The T-shirt performs a function formerly associated with the hat, that of identifying an individual's social location instantly. Unlike the hat in the nineteenth century, which signaled (or concealed) social class status, the T-shirt speaks to issues related to ideology, difference, and myth: politics, race, gender, and leisure. The variety of slogans and logos that appear on T-shirts is enormous. Much of the time, people consent to being coopted for "unpaid advertising" for global corporations selling clothes, music, sports, and entertainment in exchange for the social cachet of being associated with certain products (McGraw 1996). Some of the time, people use T-shirts to indicate their support for social and political causes, groups, or organizations to which they have made a commitment. Occasionally, the T-shirt becomes a medium for grass-roots resistance. Bootlegged T-shirts representing characters on the television show The Simpsons appeared in response to T-shirts marketed by the network that produced the show (Parisi 1993). The bootlegged T-shirts represented the Simpson family as African Americans. Bart Simpson was shown as Rastabart, with dreadlocks and a red, green, and gold headband, as Rasta-dude Bart Marley, and as Black Bart, paired with Nelson Mandela. Using clothing behavior as a means of making a statement, the T-shirts appeared to be intended as an affirmation of African Americans as an ethnic group and as a commentary on the narrow range of roles for black characters in the show. Victims of gender-related violence, such as rape, incest, battering, and sexual harassment, have used T-shirts as venues for statements about their experiences that are exhibited in clotheslines in public plazas (Ostrowski 1996). By contrast, some young men use T-shirts to express hostile, aggressive, or obscene sentiments denigrating women or to display pictures of guns and pistols (Cose 1993; Time 1992). Teens of both sexes use them as a means of expressing their cynicism about the dominant culture, particularly global advertising (Sepulchre 1994b).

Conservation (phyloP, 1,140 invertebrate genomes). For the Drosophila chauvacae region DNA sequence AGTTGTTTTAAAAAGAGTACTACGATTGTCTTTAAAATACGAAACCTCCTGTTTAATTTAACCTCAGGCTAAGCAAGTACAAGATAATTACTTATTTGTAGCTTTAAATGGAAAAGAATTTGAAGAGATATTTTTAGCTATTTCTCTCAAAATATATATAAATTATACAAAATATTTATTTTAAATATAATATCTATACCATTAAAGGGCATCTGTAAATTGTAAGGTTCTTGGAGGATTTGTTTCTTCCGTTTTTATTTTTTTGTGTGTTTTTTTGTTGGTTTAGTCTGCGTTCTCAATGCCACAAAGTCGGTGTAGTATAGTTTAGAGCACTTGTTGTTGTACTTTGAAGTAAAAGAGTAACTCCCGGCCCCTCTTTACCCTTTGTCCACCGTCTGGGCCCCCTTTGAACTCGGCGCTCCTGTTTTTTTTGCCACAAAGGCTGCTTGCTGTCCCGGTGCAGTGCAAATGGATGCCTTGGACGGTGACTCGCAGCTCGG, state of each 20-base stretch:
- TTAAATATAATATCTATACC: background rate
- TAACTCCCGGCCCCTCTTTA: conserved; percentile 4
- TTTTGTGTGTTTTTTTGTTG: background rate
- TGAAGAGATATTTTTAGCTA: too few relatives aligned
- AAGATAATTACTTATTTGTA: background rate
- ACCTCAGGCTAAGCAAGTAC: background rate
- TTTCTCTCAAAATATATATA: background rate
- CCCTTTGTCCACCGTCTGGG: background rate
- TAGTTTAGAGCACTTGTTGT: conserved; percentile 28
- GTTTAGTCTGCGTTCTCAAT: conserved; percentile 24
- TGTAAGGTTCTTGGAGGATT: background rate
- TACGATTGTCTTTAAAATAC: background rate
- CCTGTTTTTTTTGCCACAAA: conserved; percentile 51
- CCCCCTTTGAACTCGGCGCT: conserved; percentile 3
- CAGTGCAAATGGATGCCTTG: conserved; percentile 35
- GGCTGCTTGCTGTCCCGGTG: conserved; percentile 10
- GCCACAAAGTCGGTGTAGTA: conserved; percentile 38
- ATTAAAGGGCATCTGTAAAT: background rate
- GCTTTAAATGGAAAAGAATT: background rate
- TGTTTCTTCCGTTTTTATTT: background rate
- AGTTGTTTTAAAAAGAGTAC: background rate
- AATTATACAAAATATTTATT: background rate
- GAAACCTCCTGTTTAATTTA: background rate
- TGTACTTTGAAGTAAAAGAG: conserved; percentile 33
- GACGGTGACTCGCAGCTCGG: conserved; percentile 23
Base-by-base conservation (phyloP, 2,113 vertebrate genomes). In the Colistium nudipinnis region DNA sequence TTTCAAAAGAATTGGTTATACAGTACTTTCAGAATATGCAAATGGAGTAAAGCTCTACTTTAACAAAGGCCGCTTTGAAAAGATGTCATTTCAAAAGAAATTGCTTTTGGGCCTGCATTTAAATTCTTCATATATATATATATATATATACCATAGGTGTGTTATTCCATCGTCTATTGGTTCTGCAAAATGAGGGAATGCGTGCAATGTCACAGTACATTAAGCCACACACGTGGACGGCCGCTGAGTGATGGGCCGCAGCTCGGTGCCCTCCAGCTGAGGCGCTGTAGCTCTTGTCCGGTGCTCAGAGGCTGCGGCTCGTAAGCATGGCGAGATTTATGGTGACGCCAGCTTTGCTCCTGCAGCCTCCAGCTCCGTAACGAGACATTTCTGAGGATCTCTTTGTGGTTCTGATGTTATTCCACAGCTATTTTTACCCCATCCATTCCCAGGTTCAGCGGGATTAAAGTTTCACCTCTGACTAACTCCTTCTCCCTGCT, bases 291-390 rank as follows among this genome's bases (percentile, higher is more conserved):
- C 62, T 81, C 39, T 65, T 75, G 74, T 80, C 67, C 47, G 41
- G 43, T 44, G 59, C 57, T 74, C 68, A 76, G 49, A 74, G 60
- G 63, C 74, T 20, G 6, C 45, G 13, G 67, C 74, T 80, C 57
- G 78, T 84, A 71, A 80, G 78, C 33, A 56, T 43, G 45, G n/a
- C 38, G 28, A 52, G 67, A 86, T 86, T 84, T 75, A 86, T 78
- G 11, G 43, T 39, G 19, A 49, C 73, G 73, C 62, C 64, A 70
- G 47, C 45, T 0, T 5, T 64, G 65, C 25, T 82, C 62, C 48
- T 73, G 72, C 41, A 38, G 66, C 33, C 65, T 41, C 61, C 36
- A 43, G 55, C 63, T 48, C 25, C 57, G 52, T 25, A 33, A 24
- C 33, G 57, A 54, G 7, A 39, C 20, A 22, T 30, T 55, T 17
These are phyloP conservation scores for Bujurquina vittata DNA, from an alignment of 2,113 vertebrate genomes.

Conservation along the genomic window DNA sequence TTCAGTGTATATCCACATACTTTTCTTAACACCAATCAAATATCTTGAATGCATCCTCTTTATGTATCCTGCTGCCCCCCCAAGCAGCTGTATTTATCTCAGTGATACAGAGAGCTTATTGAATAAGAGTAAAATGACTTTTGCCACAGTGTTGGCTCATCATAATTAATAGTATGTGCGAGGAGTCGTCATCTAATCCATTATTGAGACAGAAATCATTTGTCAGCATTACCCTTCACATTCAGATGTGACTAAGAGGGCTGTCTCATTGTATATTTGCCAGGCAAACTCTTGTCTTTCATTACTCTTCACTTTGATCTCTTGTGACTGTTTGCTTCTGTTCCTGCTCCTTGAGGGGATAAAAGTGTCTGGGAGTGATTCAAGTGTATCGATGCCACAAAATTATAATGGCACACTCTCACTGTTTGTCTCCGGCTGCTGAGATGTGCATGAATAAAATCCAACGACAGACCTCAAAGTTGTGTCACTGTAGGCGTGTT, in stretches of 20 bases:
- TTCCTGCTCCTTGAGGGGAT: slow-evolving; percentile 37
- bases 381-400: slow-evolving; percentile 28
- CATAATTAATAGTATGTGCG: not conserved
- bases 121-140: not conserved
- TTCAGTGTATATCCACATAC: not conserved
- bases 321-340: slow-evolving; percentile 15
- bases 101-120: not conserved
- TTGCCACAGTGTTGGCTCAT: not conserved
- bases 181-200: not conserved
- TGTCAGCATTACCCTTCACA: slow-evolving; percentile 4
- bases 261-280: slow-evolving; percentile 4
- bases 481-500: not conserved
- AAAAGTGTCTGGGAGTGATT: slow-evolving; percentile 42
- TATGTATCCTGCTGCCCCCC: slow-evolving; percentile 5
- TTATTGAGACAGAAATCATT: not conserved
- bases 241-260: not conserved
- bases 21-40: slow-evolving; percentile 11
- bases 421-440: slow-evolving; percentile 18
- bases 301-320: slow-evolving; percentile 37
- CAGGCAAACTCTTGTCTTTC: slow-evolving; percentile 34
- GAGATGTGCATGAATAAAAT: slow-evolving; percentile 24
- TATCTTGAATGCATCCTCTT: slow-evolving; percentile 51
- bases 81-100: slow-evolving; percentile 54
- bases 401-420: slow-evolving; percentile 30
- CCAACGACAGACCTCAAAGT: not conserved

The significance of the T-shirt in Western culture, as a means of social and political expression, is seen by comparing its roles in Western countries with the response to it in a nondemocratic country, the People's Republic of China (Barmé 1993). In 1991, a young Chinese artist created T-shirts bearing humorous statements, some of which could be interpreted as having mild political implications. The T-shirts were enormously successful with the public but were perceived as "a serious political incident" by the Chinese authorities. The artist was arrested and interrogated, and the T-shirts were officially banned. Thousands of them were confiscated and destroyed, although many Chinese continued to wear them.

Unlike hats, whose meanings were universally understood, T-shirts speak to like-minded people; a particular T-shirt may not be meaningful to those with different views and affiliations. This reflects the fragmentation of leisure cultures into lifestyles and subcultures and other groupings whose members respond to the enormous cultural complexity of their surroundings by orienting themselves toward those who are like rather than those who are unlike themselves.


Copyright notice: Excerpt from pages pages 82-87, 176-178, and 243 of Fashion and Its Social Agendas: Class, Gender, and Identity in Clothing by Diana Crane, published by the University of Chicago Press. ©2000 by the University of Chicago. All rights reserved. This text may be used and shared in accordance with the fair-use provisions of U.S. copyright law, and it may be archived and redistributed in electronic form, provided that this entire notice, including copyright information, is carried and provided that the University of Chicago Press is notified and no fee is charged for access. Archiving, redistribution, or republication of this text on other terms, in any medium, requires the consent of the University of Chicago Press.

Diana Crane
Fashion and Its Social Agendas: Class, Gender, and Identity in Clothing
©2000, 320 pages, 55 halftones
Paper $23.00 ISBN: 978-0-226-11799-7